by John Leahy
The author and his mother, Katherine (Kay) Frey, are both Grafton residents and members of the Friends of Grafton Lakes State Park.
As all experienced outdoors enthusiasts are aware, the power of nature is always to be respected and a careless mistake can suddenly change a comfortable recreational activity into a desperate life and death struggle. My mother, aged 86, and I are lifetime hikers and campers in all seasons, yet we still managed to find ourselves in avoidable difficulty on our Columbus Day hike in the high peaks area of the Adirondack Mountains by not being as prepared for possible problems as we could have been.
At 12:30 pm on Monday October 12, we began our hike up Round Mountain (altitude 3,100 feet, vertical ascent 1,280 feet) near Keene Valley, giving us 6 hours for the 4.5 mile loop. It seemed like a fairly routine outing and the thought that we might not get back down to the car by sundown didn’t even enter our minds. After so many hikes under our belts we were pretty nonchalant. We were equipped with fleece jackets and gloves, sweat shirts, wool hats, wool socks, boots and an extra light sports training jacket that lives in my car and crumples up for easy storage. We had packed a lunch of sandwiches, apples, pumpkin bread and a quart of water. The temperature was almost 50 degrees under cloudy skies. My dim recollection of the forecast for the coming night was rain with possible snow. I didn’t really care since we would be driving home.
A primary outdoors concept is being prepared to cope with the conditions to be expected during the coming night, if for whatever reason one does not make it back to shelter by nightfall. In our case, we had not brought a watch (to help us gauge our progress and schedule our return trip), a flashlight, matches or a space blanket or other emergency shelter tarp. These are all lightweight items that do not take up much space in a day pack, and they are all permanent occupants in our camping gear. For our day hike, organized at the last minute, I was glad to have remembered to have brought my camera.
We made slow progress going up and reached summit after all other hikers had already gone through.
The exact time of reaching the top was unknown on account of forgetting the watch. I estimated that we still had plenty of time to get down the back side of the mountain to the car before dark. However, my mother’s legs started getting tired and rubbery on the way down and our progress slowed significantly. Although we both still considered this to be only an inconvenience, we began noting that the afternoon was quickly drawing near its end and made occasional jokes about stumbling our way out in the dark. However, before we even got down to the Old Dix trail that runs between Noonmark and Round Mountain, I was already holding her around the waist to support her weight as her legs wouldn’t bear weight any more. We finally made it to the trail intersection and had 1.7 miles to go back to the car. We didn’t have much daylight left. We staggered another half hour, and it was now definitely getting dark. The occasional joke about doing things the hard way were being replaced by unspoken anxiety about getting down the last stretch of trail and reaching the car.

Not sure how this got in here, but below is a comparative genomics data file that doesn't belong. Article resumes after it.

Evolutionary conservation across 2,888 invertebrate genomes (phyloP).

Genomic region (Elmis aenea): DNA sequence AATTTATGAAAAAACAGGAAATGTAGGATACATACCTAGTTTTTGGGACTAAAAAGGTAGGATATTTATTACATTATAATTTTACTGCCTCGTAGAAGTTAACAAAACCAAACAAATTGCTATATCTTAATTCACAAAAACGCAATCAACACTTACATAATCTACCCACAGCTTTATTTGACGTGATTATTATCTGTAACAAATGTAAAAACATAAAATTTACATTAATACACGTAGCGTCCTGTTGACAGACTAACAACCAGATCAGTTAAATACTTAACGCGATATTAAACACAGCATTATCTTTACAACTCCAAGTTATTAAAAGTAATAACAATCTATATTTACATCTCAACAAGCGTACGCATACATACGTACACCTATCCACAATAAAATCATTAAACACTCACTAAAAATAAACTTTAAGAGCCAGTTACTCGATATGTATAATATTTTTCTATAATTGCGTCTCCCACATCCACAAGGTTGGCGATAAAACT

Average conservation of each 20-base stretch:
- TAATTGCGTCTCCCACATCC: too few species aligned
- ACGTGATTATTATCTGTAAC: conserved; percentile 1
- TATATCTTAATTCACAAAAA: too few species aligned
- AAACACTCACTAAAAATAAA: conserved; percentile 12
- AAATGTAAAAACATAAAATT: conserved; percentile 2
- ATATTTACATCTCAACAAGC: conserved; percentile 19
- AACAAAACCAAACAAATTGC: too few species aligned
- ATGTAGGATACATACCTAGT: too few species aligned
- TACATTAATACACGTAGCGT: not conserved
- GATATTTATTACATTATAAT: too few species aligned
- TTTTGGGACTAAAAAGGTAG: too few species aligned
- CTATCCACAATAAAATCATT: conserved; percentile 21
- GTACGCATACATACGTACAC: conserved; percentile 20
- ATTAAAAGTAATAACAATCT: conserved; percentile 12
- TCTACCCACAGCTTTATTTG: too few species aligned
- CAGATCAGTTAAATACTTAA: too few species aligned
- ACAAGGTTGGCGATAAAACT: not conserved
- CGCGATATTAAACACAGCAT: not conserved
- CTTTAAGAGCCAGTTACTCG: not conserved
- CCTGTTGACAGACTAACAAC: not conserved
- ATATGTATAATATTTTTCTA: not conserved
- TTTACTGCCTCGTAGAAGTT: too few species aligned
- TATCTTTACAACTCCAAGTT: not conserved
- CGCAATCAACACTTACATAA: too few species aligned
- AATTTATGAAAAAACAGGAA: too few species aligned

After descending through a dark 50 yard slope under a dense tree canopy, we plopped down on a large rock in a small clearing by a stream. We held a quick conference and decided I should try to get down to the car to fetch a flashlight. In afterthought, the idea of my mother hobbling out a mile and a half in that condition, even with a flashlight, was completely absurd, but the reality that we were in serious trouble hadn’t penetrated into our consciousness yet. I left the food and my sweatshirt and the light jacket with her and just took my wool hat and fleece jacket as I took off, still expecting to get down to the car before dark or getting to the car anyway even in the dark. I was on a mission and would do whatever it took since I was leaving my mother alone on the mountain.
I hurried down the trail in the deepening gloom, and, as the overcast sky became completely dark, I kept going, feeling my way with my feet. The ground under the trail was packed harder than the surrounding ground and if I went off the trail I usually could feel the difference, especially when branches smacked me in the face. I kept trying to pick my way along out the trail with the thought that as long as I kept going downhill I was at least going in the right direction. I even thought I could follow a stream downhill and eventually end up near the road. I finally tumbled face-first into the blackness when I unknowingly stepped off a rock, and, as I picked myself up, I realized I simply could not get out tonight. I was going to have to bunker down and wait it out for morning. My mother would have to wait out the night alone in her own spot farther up the mountain.